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Check Pleas: Reimbursement Check Delivered to Employee Pre-Petition is Unauthorized Post-Petition Transfer

Section 549 of the Bankruptcy Code permits a trustee or debtor in possession to avoid (and ultimately recover) a transfer of the debtor’s property “that occurs after the commencement of the case” and “is not authorized under this title or by the court.”  11 U.S.C. § 549.  This sensible provision safeguards property of the estate for ratable distribution to creditors in accordance with the priorities established by the Bankruptcy Code and provides the Trustee with the necessary authority to pursue transferees that receive property of the estate without Court approval. 

But a complication arises when the transfer occurs both before and after the petition date.  In Lewis v. Kaelin (In re Cresta Technology Corp.), the Bankruptcy Appellate Panel for the Ninth Circuit Court of Appeals held that a $10,000 reimbursement check that was paid to the debtor’s chief financial officer before the company filed for bankruptcy was an avoidable post-petition transfer.[1]  But how can that be?  A check delivered to an employee before the bankruptcy was filed could never run afoul of Section 549, right? 

Wrong.  The Panel determined that the date of the “transfer” to the employee was not the date on which he received the check but rather the date on which the check was honored by the debtor’s bank.  The honor date for the check in question occurred four days after the petition date; therefore, the transfer was a post-petition transfer that could be avoided and recovered by the Trustee. 

The result in this case is somewhat unsatisfying.  A struggling company’s CFO had paid outside counsel out of his own pocket in order to assuage that counsel’s concern about the receipt of funds from a company on the verge of a bankruptcy filing.[2]  The company reimbursed the employee for this outlay, which it was obligated and had every right to do.  But, because the bankruptcy petition was filed before the reimbursement check was honored, the transfer was deemed to occur after the petition date.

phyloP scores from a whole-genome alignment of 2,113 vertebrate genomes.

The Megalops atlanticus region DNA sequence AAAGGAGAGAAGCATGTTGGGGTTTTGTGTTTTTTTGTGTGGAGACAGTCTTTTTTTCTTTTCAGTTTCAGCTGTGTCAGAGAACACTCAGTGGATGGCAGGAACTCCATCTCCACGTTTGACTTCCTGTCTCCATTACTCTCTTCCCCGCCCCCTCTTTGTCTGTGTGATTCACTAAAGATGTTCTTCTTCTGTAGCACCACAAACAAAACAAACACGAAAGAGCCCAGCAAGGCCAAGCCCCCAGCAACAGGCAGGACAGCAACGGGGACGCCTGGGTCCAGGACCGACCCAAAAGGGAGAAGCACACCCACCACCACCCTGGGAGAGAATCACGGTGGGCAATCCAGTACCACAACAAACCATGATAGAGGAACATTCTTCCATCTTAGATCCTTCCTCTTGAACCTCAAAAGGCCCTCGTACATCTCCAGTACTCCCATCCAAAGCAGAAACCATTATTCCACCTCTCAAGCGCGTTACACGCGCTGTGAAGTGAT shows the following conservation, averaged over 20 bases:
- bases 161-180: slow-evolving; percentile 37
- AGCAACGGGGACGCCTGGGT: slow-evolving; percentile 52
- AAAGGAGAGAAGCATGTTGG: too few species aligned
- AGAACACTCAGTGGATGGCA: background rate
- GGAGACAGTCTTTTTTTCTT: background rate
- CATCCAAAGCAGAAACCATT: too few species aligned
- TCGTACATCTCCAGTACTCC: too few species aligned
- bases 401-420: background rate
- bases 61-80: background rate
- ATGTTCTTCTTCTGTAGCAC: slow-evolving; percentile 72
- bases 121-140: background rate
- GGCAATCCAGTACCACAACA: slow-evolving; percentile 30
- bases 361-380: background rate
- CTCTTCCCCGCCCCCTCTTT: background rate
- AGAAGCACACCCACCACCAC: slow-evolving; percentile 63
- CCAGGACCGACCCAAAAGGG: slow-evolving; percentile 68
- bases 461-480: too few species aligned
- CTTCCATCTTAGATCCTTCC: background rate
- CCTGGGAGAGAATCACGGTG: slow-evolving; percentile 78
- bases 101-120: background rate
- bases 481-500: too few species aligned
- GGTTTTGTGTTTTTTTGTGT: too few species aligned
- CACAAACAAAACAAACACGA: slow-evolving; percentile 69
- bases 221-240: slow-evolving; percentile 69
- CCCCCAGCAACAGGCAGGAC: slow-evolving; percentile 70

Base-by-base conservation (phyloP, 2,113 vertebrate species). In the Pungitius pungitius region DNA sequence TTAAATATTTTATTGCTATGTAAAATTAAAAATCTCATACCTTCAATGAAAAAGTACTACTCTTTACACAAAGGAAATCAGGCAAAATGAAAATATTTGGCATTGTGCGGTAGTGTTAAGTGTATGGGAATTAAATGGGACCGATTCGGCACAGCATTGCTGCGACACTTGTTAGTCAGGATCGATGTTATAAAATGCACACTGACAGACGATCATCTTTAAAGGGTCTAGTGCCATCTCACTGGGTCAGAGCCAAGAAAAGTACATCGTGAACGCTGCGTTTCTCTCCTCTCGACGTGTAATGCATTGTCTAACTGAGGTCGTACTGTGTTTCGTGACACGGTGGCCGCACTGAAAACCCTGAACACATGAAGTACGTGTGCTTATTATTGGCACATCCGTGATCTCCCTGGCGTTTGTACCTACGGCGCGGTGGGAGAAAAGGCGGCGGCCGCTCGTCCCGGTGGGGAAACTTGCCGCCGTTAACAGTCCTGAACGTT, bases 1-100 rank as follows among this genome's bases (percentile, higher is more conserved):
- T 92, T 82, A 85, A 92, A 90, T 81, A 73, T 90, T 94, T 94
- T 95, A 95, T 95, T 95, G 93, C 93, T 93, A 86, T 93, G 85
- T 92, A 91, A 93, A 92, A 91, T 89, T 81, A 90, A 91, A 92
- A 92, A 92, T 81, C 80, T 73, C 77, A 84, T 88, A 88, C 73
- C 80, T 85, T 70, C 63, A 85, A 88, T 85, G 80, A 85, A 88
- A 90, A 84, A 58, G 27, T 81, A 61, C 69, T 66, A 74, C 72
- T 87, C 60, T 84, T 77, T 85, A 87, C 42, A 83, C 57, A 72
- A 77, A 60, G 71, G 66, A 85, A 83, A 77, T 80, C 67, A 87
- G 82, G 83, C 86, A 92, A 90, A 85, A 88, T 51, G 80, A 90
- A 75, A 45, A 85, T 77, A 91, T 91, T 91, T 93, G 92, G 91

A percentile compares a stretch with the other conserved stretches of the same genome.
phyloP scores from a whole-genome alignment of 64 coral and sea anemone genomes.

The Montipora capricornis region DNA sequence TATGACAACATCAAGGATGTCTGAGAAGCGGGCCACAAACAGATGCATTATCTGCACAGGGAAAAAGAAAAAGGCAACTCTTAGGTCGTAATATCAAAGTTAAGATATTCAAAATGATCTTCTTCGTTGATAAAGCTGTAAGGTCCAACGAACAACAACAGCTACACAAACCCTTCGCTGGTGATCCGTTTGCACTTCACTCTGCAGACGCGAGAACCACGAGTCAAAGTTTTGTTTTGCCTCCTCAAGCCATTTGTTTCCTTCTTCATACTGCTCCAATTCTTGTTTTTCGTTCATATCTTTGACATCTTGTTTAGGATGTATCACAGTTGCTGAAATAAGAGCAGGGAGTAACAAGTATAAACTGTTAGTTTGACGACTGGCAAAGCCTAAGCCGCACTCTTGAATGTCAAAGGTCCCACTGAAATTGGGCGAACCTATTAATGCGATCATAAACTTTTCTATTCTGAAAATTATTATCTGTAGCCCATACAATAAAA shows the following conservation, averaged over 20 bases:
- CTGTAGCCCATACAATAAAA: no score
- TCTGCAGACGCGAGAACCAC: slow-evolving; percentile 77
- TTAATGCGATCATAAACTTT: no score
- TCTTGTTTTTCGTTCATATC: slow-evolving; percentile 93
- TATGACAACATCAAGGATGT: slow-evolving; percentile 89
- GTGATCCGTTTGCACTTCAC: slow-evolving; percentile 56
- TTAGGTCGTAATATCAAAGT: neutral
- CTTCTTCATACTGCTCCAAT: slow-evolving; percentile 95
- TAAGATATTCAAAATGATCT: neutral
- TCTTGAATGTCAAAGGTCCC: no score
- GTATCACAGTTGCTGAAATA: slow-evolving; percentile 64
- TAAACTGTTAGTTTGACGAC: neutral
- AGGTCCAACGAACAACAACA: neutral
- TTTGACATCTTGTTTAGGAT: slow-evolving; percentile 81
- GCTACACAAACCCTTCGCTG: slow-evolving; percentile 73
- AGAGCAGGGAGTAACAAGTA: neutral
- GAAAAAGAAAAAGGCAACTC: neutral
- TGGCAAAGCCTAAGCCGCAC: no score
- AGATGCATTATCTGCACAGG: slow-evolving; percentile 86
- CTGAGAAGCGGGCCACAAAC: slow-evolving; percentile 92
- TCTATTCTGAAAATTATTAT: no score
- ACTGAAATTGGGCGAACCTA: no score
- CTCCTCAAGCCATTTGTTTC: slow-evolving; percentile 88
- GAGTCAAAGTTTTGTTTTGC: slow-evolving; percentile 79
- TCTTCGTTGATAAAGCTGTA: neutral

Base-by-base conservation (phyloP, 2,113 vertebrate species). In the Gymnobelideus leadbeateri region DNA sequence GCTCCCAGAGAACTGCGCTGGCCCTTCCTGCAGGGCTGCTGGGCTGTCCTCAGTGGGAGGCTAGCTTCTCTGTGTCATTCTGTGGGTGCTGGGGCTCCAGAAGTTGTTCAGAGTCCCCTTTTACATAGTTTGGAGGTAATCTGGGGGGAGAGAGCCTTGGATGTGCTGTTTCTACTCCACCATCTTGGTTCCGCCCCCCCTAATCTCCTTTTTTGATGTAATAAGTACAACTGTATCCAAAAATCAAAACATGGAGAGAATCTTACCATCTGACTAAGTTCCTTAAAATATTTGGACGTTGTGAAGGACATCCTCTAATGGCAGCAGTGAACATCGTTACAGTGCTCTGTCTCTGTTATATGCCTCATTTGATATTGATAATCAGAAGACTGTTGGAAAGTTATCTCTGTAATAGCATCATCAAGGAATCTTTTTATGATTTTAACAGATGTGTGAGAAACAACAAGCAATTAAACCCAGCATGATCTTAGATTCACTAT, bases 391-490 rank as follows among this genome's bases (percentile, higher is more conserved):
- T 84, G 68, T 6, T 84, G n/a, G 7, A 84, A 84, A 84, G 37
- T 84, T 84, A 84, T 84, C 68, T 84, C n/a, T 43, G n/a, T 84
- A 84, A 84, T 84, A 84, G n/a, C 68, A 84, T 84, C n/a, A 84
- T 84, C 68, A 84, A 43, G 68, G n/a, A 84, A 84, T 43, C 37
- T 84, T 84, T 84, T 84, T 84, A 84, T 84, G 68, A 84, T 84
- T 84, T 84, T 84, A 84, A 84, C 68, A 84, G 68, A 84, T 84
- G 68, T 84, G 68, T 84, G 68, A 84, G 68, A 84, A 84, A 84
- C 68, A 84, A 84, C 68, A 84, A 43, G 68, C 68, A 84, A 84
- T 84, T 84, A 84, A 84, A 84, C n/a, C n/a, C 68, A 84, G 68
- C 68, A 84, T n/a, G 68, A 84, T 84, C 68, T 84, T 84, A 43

The Cresta Court recognized that the timing was unfortunate, observing that “[t]his case brings to mind the adage: ‘[n]o good deed goes unpunished.’”[3]  Even more so because a prior decision of the Ninth Circuit B.A.P. had reached the opposite conclusion.[4]  Nevertheless, the panel determined that it was bound by the Supreme Court’s decision Barnhill v. Johnson, which announced that the honor date is the date of transfer for purposes of Section 547 of the Bankruptcy Code, which governs the avoidability of certain pre-petition payments.[5]  With no basis to distinguish between the use of the word “transfer” in Sections 547 and 549, the BAP concluded that its “[prior holding] has been effectively overruled by the Supreme Court in Barnhill.”[6]  For both pre-petition payments challenged as preferences and post-petition payments that are not authorized by the Bankruptcy Court, the date of transfer is the honor date.

The Cresta decision is in accord with the only circuit court to address this issue post-Barnhill.[7]  And, as the panel pointed, out, “to apply the ‘date of honor’ rule to preferences and the ‘date of delivery’ rule to postpetition transfers [would create] a safe harbor for certain transfers by check. Ordinary checks delivered prepetition but honored postpetition would be recoverable neither as a preference nor as a postpetition transfer.  That is not a result Congress could have intended.”[8]

Congress may not have intended the debtor’s CFO to lose $10,000 to his employer’s creditors, either, but this possibly unintended consequence may be here to stay.  Individuals and entities transacting business with companies that may be on the verge of bankruptcy should proceed with care. 


[1] 2018 Bankr. LEXIS 1057 (B.A.P. 9th Cir. Apr. 6, 2018).

[2] Id. at *2.

[3] Id.

[4] See Tarver v. Trois Etoiles, Inc. (In re Trois Etoiles, Inc.),  78 B.R. 237, 239 (9th Cir. BAP 1987) (transfer by ordinary check occurs on the “date of delivery” for purposes of § 549). 

[5] 503 U.S. 393 (1992).

[6] 2018 Bankr. LEXIS 1057 at * 9.

[7] See Guinn v. Oakwood Props., Inc. (In re Oakwood Mkts., Inc.), 203 F.3d 406, 409 (6th Cir. 2000).

[8] 2018 Bankr. LEXIS 1057 at * 11.